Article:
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A new study from the National Highway Traffic Safety Administration finds that most car accidents that occur because a driver mistakenly hits the gas pedal instead of the brakes involve older female drivers in parking lots.
Apparently, almost two-thirds of drivers involved in this type of accident were female, and occurred more frequently with drivers over the age of 76 and under the age of 20. But guys, you aren’t off the hook – when looking at all types of crashes, 60 percent of drivers involved are male.
Forget all the jokes you’re heard about senior drivers. A new report from the Insurance Institute for Highway Safety (IIHS) shows that fatal crash rates have dropped significantly with elderly drivers.
This report found that fatal car crashes for elderly drivers over 70 years old from 1997 to 2008 dropped dramatically by 37 percent. Even drivers who were over 80 years old were staying safe – the crash rates this group fell by almost half. For the rest of you young whipper snappers aged 35 to 54, you didn’t fare quite as well – the rates for this age group only dropped by 23 percent.
Even when it came to crashes that involved injuries, seniors over 80 years old came out ahead, declining 34 percent from 1997 to 2005 – that’s pretty good, especially when compared to a 16-percent decline for the 35 to 54 age group (those kids are always in a hurry to get somewhere). Senior drivers also saw a drop in crashes that involved property damage with no injuries, which were down 20 percent.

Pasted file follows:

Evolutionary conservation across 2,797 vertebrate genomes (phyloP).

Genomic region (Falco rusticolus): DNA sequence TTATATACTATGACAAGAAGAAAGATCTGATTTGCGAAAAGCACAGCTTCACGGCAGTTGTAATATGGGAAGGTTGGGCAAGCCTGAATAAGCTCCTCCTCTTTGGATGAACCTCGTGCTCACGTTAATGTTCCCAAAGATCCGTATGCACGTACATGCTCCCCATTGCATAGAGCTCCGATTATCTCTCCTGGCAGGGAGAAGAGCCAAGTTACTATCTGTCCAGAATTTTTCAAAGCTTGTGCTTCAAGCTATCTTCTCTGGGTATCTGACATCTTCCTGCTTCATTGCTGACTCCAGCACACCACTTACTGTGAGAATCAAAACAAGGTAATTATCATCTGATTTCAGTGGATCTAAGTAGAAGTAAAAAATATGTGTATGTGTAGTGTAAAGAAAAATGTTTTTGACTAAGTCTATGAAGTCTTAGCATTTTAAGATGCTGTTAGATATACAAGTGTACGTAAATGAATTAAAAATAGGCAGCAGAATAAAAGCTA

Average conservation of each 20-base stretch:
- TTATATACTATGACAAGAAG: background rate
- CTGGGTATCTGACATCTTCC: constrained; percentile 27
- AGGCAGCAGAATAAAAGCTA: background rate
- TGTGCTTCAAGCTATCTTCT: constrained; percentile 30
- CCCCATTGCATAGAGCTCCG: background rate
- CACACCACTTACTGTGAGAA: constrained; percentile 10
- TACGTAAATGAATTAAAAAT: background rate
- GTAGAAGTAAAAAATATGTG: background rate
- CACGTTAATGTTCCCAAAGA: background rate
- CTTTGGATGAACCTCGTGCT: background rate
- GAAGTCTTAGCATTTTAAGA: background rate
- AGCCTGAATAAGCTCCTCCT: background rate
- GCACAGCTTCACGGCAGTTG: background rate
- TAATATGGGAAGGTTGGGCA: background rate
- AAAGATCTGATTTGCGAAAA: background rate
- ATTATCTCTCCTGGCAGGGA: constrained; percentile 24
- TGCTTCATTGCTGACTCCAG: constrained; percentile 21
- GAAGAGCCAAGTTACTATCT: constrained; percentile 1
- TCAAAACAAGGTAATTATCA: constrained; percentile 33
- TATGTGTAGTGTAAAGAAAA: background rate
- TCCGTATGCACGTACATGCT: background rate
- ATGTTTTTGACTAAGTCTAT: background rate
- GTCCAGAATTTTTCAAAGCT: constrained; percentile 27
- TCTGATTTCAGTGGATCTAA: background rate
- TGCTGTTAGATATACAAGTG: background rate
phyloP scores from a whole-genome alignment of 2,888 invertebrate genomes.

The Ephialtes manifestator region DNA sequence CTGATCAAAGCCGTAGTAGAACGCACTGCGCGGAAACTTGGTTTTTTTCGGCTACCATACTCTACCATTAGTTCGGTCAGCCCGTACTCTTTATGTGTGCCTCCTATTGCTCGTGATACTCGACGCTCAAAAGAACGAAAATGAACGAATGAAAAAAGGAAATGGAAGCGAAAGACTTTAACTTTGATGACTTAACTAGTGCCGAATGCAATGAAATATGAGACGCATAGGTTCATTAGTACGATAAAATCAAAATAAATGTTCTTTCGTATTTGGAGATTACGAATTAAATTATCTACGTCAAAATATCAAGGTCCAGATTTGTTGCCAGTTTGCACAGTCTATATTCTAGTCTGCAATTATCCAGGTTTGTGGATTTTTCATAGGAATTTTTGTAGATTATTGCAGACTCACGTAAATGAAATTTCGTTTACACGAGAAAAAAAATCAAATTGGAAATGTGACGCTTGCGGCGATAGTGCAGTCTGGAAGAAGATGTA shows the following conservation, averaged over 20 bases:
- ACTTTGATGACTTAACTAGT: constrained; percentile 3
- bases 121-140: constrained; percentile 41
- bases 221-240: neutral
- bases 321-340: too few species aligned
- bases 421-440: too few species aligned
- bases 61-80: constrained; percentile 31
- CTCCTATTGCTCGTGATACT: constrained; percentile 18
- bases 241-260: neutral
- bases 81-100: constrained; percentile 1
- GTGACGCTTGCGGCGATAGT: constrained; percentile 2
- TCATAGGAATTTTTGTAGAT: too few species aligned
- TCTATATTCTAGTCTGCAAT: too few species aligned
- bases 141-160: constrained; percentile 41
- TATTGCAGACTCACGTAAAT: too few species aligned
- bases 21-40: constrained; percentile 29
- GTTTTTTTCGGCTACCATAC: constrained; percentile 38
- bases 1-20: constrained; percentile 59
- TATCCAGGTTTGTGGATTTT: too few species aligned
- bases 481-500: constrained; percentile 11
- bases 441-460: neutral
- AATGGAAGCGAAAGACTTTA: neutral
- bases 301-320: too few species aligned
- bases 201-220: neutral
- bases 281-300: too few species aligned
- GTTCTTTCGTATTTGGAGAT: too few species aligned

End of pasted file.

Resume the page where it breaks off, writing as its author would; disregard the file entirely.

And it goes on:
As for the results of this survey, the drops in car accident rates could stem from seniors who are policing their own driving behaviours – this could mean less driving or giving up their car altogether. Also helping keep elderly drivers safe are the polices put into place by 18 states, which include vision tests for older drivers, shorter licensing renewal periods, and prohibiting renewal by mail or electronically. And don’t forget that better health and physical conditioning may result in fewer crashes and help seniors fare better in accidents.
So any previous worries of having a large, aging population on the road seem to be less serious than once thought. However, no studies have been commissioned on the concern about the number of indicator signals that threaten to left on for miles and miles by this growing demographic – we’ll just have to continue to be annoyed until the issue is tackled.
[Source: Consumer Reports]